The Trump administration is moving toward approving the sale of more than $300 million in precision-guided missiles to Saudi Arabia, a decision that would reverse the Obama administration’s position on the deal from late last year.
State Department officials confirmed to CBS News that Secretary of State Rex Tillerson has officially signaled his approval of the sale, though the actual proposal is still going through the interagency process and must be approved by the National Security Council. Congress would then be notified of the sale -- it could face resistance among lawmakers there.
The State Department’s approval of the sale was first reported by the Washington Post.
The sale was originally halted last year because of concerns that a Saudi-led coalition was killing civilians in Yemen, a country facing ongoing civil war. The Obama administration also stopped some intelligence-sharing with Saudi Arabia over the issue. However, the Defense Department has continued to provide some ongoing precision training to Saudi forces.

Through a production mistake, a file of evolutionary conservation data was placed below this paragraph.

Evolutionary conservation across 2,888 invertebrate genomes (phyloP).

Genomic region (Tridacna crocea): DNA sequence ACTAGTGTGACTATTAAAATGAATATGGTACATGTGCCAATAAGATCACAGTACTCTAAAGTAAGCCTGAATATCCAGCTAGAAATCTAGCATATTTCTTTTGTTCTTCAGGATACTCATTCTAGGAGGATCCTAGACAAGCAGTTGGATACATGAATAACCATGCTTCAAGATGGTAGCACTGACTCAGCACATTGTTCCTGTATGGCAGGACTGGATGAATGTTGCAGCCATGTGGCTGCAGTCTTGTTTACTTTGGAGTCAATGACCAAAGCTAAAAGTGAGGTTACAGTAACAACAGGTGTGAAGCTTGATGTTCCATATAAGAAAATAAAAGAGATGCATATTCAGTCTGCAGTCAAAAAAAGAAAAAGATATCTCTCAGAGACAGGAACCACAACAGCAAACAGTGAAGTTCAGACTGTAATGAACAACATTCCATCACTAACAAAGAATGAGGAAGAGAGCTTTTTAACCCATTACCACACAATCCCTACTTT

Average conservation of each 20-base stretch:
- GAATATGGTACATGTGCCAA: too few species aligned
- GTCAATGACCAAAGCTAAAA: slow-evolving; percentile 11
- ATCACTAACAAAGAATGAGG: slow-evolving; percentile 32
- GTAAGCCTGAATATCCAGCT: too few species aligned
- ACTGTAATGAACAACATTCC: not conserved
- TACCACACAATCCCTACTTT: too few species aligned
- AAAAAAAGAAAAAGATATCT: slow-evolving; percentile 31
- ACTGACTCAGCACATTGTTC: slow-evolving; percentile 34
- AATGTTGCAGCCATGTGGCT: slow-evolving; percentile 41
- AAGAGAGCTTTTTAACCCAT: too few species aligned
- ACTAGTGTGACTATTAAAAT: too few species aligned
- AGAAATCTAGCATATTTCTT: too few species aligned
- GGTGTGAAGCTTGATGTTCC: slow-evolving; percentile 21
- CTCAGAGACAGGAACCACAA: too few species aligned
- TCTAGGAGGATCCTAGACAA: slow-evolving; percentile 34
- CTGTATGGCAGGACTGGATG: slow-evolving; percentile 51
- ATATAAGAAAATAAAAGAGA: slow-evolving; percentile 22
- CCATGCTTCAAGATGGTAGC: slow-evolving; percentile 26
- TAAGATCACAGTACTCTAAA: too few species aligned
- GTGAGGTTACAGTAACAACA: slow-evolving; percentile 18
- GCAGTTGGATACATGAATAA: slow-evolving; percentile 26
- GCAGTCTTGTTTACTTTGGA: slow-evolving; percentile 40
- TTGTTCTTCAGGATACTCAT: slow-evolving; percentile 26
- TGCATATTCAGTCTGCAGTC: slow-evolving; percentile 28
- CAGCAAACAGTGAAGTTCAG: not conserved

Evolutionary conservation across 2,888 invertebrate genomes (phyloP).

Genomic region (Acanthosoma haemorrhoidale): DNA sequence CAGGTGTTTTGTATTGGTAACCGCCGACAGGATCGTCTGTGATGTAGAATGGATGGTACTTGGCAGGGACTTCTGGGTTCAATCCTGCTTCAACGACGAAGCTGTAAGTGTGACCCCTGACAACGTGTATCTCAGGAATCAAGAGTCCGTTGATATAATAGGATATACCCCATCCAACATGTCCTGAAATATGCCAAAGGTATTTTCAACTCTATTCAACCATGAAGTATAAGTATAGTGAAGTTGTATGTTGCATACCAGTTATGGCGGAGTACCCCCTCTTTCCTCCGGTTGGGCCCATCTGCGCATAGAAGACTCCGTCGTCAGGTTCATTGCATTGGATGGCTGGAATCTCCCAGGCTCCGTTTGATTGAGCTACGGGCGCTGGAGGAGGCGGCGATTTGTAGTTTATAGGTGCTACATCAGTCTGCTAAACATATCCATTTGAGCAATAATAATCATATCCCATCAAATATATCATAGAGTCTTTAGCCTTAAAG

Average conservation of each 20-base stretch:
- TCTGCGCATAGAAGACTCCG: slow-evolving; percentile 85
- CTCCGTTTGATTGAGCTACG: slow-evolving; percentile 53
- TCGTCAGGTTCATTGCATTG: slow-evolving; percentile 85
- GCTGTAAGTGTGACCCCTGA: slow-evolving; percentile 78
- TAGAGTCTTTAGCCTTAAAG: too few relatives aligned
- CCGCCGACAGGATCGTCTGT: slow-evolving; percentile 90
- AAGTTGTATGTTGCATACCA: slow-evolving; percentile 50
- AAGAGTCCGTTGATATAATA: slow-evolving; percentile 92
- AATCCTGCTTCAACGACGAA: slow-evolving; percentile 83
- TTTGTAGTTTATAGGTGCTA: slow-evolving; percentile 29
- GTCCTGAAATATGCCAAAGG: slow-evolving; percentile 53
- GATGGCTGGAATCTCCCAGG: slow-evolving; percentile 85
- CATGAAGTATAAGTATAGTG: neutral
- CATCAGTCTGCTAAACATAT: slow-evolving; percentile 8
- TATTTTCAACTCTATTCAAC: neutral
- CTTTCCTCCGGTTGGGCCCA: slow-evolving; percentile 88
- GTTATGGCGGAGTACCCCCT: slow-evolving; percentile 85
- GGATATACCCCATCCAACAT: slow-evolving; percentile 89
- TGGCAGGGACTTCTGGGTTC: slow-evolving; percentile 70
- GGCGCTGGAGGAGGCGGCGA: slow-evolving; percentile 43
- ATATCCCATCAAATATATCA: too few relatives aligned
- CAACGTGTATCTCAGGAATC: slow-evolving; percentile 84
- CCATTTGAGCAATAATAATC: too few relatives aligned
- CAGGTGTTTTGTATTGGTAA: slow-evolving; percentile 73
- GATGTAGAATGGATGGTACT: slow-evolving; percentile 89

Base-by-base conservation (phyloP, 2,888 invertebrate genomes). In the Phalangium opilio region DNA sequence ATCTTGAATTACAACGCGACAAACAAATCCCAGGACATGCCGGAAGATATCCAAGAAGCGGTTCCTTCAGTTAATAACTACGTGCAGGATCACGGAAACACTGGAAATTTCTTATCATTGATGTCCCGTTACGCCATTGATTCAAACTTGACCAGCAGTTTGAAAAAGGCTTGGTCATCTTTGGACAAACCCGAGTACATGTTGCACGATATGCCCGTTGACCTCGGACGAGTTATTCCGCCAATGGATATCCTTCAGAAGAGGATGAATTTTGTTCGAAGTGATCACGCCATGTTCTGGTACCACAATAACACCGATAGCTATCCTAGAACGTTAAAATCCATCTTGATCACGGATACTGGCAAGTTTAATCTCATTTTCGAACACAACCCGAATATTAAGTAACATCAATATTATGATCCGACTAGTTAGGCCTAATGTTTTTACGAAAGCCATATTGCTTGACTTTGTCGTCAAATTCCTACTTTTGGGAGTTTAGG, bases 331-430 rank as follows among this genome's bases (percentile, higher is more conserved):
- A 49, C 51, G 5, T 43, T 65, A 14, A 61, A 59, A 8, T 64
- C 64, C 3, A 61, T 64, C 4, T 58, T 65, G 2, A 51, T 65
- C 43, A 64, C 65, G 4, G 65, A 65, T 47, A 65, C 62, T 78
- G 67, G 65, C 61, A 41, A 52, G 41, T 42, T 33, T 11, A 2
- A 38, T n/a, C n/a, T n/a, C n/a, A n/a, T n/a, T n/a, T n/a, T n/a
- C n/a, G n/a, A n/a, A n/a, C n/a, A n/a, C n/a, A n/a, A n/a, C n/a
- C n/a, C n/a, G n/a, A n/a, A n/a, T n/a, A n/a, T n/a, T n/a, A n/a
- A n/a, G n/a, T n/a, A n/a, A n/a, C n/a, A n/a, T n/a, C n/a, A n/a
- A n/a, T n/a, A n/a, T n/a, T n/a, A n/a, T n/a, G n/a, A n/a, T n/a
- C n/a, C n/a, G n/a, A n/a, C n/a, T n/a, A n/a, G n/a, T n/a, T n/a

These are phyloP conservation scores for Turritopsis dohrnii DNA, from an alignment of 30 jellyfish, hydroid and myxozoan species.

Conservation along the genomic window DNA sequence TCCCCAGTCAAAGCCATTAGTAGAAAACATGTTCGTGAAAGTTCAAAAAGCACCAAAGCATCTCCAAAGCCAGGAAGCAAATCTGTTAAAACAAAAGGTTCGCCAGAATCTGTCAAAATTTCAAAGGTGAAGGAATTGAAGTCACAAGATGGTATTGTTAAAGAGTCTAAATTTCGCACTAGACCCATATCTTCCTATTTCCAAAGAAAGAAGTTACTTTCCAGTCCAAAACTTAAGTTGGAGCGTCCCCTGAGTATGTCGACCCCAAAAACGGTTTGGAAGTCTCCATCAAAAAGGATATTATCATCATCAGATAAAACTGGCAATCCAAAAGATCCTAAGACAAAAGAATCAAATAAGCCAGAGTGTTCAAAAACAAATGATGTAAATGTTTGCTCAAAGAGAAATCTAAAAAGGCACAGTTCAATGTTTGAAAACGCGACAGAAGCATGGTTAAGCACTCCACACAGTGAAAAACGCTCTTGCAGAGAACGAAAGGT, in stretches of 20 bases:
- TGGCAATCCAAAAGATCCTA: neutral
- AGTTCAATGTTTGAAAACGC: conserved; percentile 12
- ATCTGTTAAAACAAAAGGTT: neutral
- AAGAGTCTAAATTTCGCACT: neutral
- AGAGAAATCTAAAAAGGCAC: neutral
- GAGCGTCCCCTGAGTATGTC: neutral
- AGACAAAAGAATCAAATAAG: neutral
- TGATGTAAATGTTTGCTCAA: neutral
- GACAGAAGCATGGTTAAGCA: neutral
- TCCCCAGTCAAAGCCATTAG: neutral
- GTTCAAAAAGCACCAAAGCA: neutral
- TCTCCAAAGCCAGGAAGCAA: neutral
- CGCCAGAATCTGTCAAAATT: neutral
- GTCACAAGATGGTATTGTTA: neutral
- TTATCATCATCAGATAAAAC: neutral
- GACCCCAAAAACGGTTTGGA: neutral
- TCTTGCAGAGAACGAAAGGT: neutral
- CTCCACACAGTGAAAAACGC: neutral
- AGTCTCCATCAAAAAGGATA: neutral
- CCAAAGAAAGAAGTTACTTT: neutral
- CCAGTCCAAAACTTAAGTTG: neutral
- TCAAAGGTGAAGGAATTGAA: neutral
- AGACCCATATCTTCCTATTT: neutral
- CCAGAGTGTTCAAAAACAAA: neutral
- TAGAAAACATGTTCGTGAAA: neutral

Saudi Arabia leads a largely Arab coalition in Yemen which is fighting Iran-backed Houthi rebels in the country. The country’s conflict began in March 2015, and the United Nations has estimated that 10,000 civilians have been killed through January 2017.
This is just one of several arms sales that halted during the Obama administration that the Trump administration is currently reconsidering. Others include the sale of F-16s to Bahrain and prop planes to Nigeria, though neither of those reviews is as far along.
CBS News’ Margaret Brennan and Kylie Atwood contributed reporting to this story.